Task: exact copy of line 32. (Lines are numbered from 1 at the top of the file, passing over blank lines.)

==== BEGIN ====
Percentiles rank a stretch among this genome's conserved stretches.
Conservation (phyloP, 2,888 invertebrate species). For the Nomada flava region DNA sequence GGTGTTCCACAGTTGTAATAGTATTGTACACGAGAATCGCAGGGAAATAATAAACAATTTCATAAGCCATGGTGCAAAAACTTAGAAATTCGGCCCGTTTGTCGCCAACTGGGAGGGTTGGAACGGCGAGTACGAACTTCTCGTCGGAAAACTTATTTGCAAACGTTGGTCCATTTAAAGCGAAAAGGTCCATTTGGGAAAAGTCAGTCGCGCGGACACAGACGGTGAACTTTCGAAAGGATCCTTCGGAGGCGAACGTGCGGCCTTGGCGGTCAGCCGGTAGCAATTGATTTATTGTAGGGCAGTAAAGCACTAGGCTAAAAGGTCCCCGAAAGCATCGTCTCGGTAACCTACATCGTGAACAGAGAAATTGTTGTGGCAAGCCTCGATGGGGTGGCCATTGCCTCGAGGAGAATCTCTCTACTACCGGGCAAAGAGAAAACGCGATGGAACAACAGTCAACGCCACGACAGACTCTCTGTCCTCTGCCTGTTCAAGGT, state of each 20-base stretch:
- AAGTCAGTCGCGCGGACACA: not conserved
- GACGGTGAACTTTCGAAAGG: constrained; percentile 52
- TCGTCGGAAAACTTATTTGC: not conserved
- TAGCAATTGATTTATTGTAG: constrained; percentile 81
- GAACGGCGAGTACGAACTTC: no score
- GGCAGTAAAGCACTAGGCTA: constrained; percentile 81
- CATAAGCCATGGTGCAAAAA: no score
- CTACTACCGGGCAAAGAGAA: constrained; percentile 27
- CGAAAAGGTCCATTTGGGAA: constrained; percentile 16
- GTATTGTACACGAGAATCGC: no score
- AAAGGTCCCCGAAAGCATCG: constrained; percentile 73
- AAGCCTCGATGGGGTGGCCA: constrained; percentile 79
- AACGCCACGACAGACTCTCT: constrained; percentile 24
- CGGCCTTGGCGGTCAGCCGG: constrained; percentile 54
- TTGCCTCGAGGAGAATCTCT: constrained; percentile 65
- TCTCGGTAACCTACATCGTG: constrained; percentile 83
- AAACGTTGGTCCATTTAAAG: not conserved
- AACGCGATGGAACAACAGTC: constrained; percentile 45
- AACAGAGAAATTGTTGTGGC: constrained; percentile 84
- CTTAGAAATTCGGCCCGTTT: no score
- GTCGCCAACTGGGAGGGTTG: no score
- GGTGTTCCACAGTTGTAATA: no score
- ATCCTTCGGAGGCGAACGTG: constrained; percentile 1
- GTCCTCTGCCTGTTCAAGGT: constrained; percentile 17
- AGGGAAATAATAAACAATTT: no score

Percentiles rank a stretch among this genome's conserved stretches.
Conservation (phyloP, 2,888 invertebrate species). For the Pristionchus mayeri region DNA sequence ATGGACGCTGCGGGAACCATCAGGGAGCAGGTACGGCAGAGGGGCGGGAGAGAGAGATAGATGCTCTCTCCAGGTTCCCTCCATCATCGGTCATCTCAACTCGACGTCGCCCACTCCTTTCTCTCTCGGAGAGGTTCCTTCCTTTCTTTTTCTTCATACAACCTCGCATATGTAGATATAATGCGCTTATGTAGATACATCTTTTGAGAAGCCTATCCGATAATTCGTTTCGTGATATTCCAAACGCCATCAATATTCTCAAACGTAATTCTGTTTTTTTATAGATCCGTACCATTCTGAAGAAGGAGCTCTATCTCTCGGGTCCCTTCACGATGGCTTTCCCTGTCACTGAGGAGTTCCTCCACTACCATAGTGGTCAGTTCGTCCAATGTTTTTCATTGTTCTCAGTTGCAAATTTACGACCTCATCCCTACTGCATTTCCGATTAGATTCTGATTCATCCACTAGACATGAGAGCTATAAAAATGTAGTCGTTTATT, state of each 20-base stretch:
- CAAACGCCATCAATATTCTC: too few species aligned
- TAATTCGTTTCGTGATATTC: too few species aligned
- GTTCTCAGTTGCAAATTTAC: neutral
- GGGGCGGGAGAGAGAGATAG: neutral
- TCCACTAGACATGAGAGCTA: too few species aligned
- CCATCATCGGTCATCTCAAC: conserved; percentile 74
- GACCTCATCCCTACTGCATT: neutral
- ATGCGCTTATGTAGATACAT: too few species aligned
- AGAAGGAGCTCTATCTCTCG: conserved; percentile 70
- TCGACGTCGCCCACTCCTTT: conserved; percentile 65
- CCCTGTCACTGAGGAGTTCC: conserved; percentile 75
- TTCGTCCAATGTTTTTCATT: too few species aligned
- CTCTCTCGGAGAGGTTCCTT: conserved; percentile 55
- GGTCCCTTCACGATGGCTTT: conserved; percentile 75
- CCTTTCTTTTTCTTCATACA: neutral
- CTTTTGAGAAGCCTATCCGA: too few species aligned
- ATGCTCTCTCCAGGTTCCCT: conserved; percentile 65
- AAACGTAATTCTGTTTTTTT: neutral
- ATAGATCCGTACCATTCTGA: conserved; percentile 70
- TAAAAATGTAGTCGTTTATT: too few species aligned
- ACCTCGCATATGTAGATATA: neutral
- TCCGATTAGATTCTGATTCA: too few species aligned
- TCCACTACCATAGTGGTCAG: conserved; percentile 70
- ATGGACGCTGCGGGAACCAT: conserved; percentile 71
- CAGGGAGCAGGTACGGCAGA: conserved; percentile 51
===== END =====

- GTTCTCAGTTGCAAATTTAC: neutral